The government has announced an extra tax to fund social care in England, and help the NHS recover after the pandemic.
As part of the new plans, employees, employers and the self-employed will all pay 1.25p more in the poundfor National Insurance (NI) from April 2022.
But from April 2023, National Insurance will return to its current rate, and the extra tax will be collected as a new Health and Social Care Levy.
This levy - unlike National Insurance - will also be paid by state pensioners who are still working.
This of course will affect a number of our clients and those across our network. So, we have put together a simple Q an A with our Director of Tax Innovation, Richard Hill to provide some of his expertise and clarity around the changes.
Richard, why did the government make this decision?
That’s a good question, as given that it is admittedly a clear breach of a manifesto promise, the government clearly felt this was an essential move. Budgets have been hit by the measures taken during the pandemic, and there will be a lot of pressure to recoup this money somehow – we have all been expecting some form of tax increase in the near future. In addition, in his first speech after stepping into his role, the Prime Minister had committed to reforming social care. This reform will cost money, and sothere was also a drive to generate additional funds to cover this reform.
Could they have increased another tax, some people aresuggesting income tax?
It is worth noting that the government has also increased income tax on dividends by the same amount as the NICs increase. Having said that, I expect that some of the thinking is that there is a historic connection between National Insurance and benefits such as the state pension, and given the additional funds are ringfenced for social care and the NHS, perhaps it felt like an easier argument to make.
The reason some people are upset by the choice is that NICs area more regressive tax at very high incomes, meaning that people in the middle range of incomes end up paying the most proportionally. This means the plan hasfaced criticism from those who see this as a tax on the young to pay for the old – hitting graduates just starting to pay back student loans particularly hard.
How will this affect the average person?
Ultimately, this will mean less money in each pay-packet for those who pay NICs. Someone earning a salary of £20,000 will pay an additional £130, and someone on £50,000 an additional £505 per year for example.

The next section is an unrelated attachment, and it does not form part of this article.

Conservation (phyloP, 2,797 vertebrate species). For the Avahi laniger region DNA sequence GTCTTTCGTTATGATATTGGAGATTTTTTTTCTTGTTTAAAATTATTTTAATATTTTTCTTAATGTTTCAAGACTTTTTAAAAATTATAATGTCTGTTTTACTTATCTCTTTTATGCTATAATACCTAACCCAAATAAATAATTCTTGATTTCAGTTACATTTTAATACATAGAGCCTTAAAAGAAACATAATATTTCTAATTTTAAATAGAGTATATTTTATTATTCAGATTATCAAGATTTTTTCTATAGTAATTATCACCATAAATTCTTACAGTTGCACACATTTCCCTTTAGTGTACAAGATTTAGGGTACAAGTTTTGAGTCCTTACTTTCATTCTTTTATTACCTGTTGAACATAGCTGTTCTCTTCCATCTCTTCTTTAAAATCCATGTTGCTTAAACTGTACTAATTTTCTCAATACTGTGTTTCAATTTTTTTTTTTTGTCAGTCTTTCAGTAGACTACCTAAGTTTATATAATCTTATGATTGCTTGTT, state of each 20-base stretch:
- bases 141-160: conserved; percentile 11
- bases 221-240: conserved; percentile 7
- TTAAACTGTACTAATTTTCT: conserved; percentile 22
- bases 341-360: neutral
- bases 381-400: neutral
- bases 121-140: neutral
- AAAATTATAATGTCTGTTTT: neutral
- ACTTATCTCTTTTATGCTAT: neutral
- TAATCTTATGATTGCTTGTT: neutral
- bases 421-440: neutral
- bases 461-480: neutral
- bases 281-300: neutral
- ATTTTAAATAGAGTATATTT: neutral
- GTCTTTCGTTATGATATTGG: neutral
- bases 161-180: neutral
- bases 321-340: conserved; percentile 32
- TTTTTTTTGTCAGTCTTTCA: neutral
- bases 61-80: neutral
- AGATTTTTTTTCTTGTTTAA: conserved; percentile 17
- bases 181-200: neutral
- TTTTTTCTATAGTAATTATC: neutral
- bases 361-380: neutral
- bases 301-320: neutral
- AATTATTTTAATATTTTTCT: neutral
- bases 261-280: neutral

The flip side is that anyone with less than £20,000 in assets will not have to pay for care costs, and people with less than £100,000 will see their care costs subsidised. No one will have to pay more than £86,000 incare costs, though food and accommodation are not included in this cap.
How will it impact business owners?
Payroll costs for all businesses will see a direct increase as aresult of the changes. Director/owners of small businesses who primarily take their income as dividends will also be hit particularly hard by the dividend rate increase, as they received little help during the pandemic compared to employees or self employed workers who drew a salary.
Is there anything businesses can do to prepare for theincrease?
It is a difficult position, especially for small businesses.There is little businesses can do to avoid the increased costs, so it is important that they plan ahead of time, budgeting for the increased staff costs and making sure that their other tax and accounting affairs are in as good and efficient a shape as possible. If savings need to be made elsewhere, or additional revenues generated, it will be best to have us much forewarning and planning time as possible.
It is more important than ever for people to review their tax positions. For example, basic rate tax payers (pensioners) are able to transfer up to 10% of their unused personal allowance to their spouse. The tax saving could off-set the NIC increase.
Dividend tax rates from April 22 will be 8.75% for basic rate tax payers.The £2000 dividend allowance will remain. We are able to advise on speaking to an IFA on investment portfolios to get a balance between equity based and interest based investments to utilise the savings nil rate band. This is particularly important for basic rate pensioners relying on investment portfolios to top up their pension.
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